Skip to comments.Cardinal Wuerl: Synod Strives to Turn Back 'Tsunami of Secularism'
Posted on 10/05/2012 6:42:15 AM PDT by marshmallow
VATICAN CITY (CNS) -- At the Synod of Bishops, which opens Oct. 7 with a papal Mass in St. Peter's Square, some 250 prelates from around the world will meet for three weeks to talk and pray about the new evangelization.
Long after the bishops have expressed their diverse views, Pope Benedict XVI will have the last word in an authoritative document of reflections called a post-synodal apostolic exhortation. In the meantime, none of the participants has a better overview of the Vatican gathering, or of the questions it will examine, than Cardinal Donald W. Wuerl of Washington.
As the synod's relator, Cardinal Wuerl has reviewed preliminary suggestions from bishops' conferences around the world and synthesized them in a speech he will deliver in Latin at the first working session Oct. 8. The cardinal will address the assembly again 10 days later, once more in Latin, to summarize hundreds of speeches by his fellow bishops.
Initiated by Blessed John Paul II and eagerly embraced by his successor, the new evangelization is a project aimed at reviving Catholic faith in increasingly secular societies, especially the wealthiest Western nations.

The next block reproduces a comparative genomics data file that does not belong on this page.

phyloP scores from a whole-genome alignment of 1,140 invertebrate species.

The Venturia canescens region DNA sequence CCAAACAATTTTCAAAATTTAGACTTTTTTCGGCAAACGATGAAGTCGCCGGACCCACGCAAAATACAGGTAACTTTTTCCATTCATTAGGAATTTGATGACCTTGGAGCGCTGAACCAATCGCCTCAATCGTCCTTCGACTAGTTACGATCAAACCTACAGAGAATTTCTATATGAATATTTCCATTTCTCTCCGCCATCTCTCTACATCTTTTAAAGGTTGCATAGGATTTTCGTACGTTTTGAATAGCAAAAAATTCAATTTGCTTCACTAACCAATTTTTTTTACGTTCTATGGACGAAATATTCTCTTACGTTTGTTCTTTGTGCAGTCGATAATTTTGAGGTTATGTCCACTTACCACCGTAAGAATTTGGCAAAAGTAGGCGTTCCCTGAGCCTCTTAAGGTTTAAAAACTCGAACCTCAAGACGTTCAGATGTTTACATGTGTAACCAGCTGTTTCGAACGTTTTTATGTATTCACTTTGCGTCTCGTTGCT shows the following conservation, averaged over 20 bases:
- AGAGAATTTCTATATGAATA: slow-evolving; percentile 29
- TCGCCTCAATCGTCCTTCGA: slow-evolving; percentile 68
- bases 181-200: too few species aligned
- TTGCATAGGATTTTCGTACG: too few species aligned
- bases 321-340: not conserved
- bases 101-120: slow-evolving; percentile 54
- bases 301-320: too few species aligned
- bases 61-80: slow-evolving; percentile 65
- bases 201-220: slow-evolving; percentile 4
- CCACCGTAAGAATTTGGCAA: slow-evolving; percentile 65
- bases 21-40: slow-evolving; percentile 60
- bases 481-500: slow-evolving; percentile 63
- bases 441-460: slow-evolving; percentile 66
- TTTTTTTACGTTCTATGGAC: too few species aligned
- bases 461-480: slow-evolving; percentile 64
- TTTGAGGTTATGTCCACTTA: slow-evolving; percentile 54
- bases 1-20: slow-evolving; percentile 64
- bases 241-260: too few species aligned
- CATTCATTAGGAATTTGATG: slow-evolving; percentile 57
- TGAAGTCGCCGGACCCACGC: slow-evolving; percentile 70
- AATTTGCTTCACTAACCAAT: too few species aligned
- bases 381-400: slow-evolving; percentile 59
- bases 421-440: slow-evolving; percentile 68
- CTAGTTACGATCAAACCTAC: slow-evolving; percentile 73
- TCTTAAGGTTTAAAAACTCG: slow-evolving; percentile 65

For Cardinal Wuerl, it is also an opportunity to fulfill the goal for which Blessed John XXIII called the Second Vatican Council: a faithful presentation of Catholic teachings in a way "attractive to a very rapidly changing culture."
(Excerpt) Read more at catholicnews.com ...
...Catholic teachings in a way “attractive to a very rapidly changing culture.”
They already tried this with Vatican II, and it was a catastrophic, resounding failure.
To explain a better response, I will cite Alvin Toffler’s book “Future Shock”, but only insofar as he was downright accurate that, while society is taking huge technological leaps forward, people are being increasingly overwhelmed and left behind in their mind and spirit.
The solution to this, from the point of the church, is *not* to issue parishioners iPods and give sermons via Twitter; but instead to offer them transcendent spiritual order and solidity, constancy in a rapidly changing world.
No matter the noise and haste of the rest of the world, people should find peace, quiet, temperance and morality in the church, not just in physical buildings or the monastic life, but within themselves and their families, no matter how small their island of faith in the turbulent sea.
This is not to say that it is not needed in the physical churches and monasteries. In fact there is such a craving for such sanctuaries from the tempest that they cannot be expanded fast enough for the demand.
Were the church to build and offer such peaceful retreats to those other than Catholics, it would be overwhelmed by people desperate to escape the technological torrent and cacophony.
“Peace through faith” should be the direction of reform, that the secular world offers only distraction, violence and confusion, not balance and harmony in spirit.
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